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The answer given by @rolfk pointed me into the right direction. I'll want to make this a longer writeup. The gist is, that once I knew where and what to look for I found all the relevant internal APIs and got the whole EDVR stuff working. I had to chuckle a bit about this:

 

Expect this to be a very different C programming level than your average standard LabVIEW DLL wrapper.

After all the driver (kernel side, DMA engine and all) I'm interfacing with was written by me anyway. I'd consider C to be the one programming language I fully mastered (knowing all its quirks, know how the popular compilers align structs, etc. BTW, the way the LabVIEW extcode.h headers try to pin down structure element alignments isn't particularly robust; enabling packing still allows compilers some leeway if they see the need to satisfy architecture alignment rules).

 

Anyway, the EDVR interface has all the things I was dearly looking for. Including the notion of actually getting notice when all branches of a G code dataflow terminated and some externally allocated resource required deallocation.

 

That's something that always irked me in the bindings I've implemented so far: There was no way to release system handles allocated inside a DLL in case execution is suddenly stopped (user hit stop execution button, or some automatic error handler triggered).

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@ag-huber-luebeck wrote:

 

After all the driver (kernel side, DMA engine and all) I'm interfacing with was written by me anyway. I'd consider C to be the one programming language I fully mastered (knowing all its quirks, know how the popular compilers align structs, etc. BTW, the way the LabVIEW extcode.h headers try to pin down structure element alignments isn't particularly robust; enabling packing still allows compilers some leeway if they see the need to satisfy architecture alignment rules).

Well the average user posting here about such problems has often just enough knowledge to startup the Visual Whatever IDE and hit the Build menu and hope everything works. They still expect to be able to interface to low level device drivers and of course use the most performant asynchronous APIs to use their specific hardware, because after all the hardware provides this capability and LabVIEW is super easy to use! Your expertise is obviously very different but that is very seldom.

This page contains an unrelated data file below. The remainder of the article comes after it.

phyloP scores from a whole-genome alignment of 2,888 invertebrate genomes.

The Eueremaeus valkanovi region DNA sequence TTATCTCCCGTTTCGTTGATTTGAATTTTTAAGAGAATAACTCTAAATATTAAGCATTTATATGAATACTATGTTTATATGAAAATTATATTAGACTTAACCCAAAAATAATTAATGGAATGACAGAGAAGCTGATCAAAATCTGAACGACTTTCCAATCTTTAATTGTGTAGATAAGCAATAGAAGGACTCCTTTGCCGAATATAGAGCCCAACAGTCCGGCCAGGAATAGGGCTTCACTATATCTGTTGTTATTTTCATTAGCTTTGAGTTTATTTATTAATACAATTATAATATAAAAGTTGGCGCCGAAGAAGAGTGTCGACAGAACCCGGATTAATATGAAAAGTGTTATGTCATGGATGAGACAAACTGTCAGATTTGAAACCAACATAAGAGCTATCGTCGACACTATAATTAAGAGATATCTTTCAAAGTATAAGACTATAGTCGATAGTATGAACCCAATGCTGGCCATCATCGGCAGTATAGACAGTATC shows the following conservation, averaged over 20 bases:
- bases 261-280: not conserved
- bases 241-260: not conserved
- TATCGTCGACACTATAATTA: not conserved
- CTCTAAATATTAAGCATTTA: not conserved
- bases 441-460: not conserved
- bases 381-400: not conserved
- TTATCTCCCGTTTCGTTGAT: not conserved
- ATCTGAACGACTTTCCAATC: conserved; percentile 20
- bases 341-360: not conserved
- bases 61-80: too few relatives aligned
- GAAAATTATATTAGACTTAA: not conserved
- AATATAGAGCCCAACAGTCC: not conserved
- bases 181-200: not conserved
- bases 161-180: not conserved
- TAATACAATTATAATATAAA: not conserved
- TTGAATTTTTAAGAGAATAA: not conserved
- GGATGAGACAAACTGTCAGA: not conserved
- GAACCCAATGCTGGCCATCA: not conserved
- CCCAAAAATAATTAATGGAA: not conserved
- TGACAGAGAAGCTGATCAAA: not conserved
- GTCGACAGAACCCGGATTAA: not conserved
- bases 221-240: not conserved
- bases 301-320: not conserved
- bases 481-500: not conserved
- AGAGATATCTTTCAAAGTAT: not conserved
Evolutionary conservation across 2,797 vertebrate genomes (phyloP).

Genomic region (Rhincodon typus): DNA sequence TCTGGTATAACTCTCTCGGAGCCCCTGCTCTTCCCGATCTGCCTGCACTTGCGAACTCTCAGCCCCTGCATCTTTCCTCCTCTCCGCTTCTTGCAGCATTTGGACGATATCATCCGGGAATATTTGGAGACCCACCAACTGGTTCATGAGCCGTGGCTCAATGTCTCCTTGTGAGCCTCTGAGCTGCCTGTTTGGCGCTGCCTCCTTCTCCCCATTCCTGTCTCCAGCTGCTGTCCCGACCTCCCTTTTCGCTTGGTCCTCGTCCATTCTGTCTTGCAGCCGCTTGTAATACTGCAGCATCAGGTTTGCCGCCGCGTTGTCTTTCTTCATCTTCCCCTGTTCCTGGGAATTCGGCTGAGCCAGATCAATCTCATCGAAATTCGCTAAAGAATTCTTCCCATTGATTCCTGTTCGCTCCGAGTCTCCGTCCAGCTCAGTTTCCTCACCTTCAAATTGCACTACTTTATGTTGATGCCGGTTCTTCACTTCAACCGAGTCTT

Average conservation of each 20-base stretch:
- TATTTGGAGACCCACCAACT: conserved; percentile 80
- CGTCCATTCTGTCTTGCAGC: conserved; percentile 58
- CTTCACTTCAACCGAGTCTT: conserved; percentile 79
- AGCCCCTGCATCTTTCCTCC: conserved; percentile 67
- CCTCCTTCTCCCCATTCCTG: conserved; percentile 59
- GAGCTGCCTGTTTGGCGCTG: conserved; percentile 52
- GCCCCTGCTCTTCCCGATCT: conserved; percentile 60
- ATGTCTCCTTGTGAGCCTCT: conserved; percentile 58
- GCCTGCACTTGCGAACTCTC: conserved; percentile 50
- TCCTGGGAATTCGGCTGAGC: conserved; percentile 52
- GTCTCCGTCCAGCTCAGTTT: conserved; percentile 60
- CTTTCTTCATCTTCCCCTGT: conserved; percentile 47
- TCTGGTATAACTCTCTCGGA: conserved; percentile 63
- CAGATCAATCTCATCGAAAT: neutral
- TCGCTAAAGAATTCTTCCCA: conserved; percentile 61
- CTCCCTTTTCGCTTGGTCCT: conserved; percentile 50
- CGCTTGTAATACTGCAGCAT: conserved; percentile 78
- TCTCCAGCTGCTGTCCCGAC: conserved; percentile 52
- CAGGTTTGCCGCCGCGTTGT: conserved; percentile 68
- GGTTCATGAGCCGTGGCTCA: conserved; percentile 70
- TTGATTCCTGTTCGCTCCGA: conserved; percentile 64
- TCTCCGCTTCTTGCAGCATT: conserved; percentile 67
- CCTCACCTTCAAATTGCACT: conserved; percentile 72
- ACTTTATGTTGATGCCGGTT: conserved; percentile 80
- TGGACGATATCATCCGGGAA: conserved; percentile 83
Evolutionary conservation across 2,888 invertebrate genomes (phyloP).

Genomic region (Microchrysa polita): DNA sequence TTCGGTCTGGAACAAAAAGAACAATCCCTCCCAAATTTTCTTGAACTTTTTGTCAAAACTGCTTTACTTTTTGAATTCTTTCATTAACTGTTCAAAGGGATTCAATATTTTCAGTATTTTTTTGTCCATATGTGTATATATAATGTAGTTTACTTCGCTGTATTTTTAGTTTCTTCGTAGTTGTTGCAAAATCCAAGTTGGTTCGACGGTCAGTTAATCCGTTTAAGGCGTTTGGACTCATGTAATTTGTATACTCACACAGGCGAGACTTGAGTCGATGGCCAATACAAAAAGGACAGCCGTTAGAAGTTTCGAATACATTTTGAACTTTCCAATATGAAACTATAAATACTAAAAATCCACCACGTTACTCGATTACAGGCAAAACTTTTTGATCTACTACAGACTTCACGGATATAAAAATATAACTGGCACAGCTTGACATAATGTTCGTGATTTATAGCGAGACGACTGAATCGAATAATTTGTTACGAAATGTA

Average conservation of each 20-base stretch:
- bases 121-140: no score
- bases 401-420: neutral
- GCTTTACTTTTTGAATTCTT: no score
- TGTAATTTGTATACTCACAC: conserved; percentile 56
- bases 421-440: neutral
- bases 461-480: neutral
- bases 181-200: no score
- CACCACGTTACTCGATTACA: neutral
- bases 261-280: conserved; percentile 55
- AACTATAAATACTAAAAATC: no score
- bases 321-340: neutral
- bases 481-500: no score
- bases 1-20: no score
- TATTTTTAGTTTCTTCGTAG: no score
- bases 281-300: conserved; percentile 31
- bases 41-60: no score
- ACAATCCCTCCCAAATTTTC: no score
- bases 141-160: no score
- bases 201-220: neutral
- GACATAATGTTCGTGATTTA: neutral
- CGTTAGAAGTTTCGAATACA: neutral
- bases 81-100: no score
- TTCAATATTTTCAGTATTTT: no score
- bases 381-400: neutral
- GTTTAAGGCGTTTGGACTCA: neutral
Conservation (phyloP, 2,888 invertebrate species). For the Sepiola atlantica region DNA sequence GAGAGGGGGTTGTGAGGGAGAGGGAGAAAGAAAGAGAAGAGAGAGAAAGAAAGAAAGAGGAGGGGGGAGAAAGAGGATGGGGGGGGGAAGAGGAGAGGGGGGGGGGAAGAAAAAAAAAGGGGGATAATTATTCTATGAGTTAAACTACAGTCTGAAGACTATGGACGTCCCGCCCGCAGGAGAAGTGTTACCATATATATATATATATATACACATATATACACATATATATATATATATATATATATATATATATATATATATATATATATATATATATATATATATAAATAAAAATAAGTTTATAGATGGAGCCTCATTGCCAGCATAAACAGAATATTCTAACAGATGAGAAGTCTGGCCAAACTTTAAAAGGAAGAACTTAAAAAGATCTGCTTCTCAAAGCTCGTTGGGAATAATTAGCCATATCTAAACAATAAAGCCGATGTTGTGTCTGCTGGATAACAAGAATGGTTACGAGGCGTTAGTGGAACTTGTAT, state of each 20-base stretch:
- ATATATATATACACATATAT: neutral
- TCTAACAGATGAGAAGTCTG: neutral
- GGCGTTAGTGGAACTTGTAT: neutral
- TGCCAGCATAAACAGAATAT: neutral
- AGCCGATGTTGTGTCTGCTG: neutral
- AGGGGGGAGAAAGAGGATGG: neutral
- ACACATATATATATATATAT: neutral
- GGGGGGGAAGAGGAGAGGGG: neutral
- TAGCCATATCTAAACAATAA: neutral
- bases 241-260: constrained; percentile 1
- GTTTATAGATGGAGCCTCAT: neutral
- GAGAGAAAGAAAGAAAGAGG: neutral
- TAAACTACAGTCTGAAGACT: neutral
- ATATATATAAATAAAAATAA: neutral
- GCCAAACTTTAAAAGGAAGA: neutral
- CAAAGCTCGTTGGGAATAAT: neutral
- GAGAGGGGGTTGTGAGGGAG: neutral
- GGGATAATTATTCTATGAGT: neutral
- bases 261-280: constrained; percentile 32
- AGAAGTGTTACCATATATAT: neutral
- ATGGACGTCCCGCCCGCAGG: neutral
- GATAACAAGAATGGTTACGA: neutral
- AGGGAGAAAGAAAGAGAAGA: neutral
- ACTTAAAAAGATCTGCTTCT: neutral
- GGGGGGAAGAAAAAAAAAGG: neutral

That's something that always irked me in the bindings I've implemented so far: There was no way to release system handles allocated inside a DLL in case execution is suddenly stopped (user hit stop execution button, or some automatic error handler triggered).


There is another way using UserDataRefnums which happens to be "documented" in those headers too and which I used in Lua for LabVIEW. Or you can use directly the RTSetCleanupProc() facility to register a cleanup procedure for whatever pointer value you fancy and when it should be called. This is the facility that LabVIEW also uses for all its refnums, and that is under the hood also used by the UserDataRefnums and the EDVRs too, but LabVIEW only uses the kCleanOnIdle setting exclusively with the exception of VISA Refnums where you can configure LabVIEW to never autocleanup VISA Refnums. For debugging purposes I allow in Lua for LabVIEW to create refnums without autocleanup facility but recommend to not set that boolean input to true on the Create function.

 

As to the alignment magic used in the LabVIEW headers, it's not universal but works for the platforms that LabVIEW compiles on and for user space external libraries on those platforms. And it basically only uses custom alignment anymore for Windows 32 bit compilation, and MacOS, leaving the default alignment for all other platforms. That used to be different in old days with LabVIEW also running on Mac Classic, Mac PPC (both Classic and OSX), Sun Solaris, HP Unix, and in internal tries even for never released platforms like Mac Copland, Next, and a few more.

Trying to use that alignment magic in any way in kernel space on any platform is bound to give unexpected results.

Rolf Kalbermatter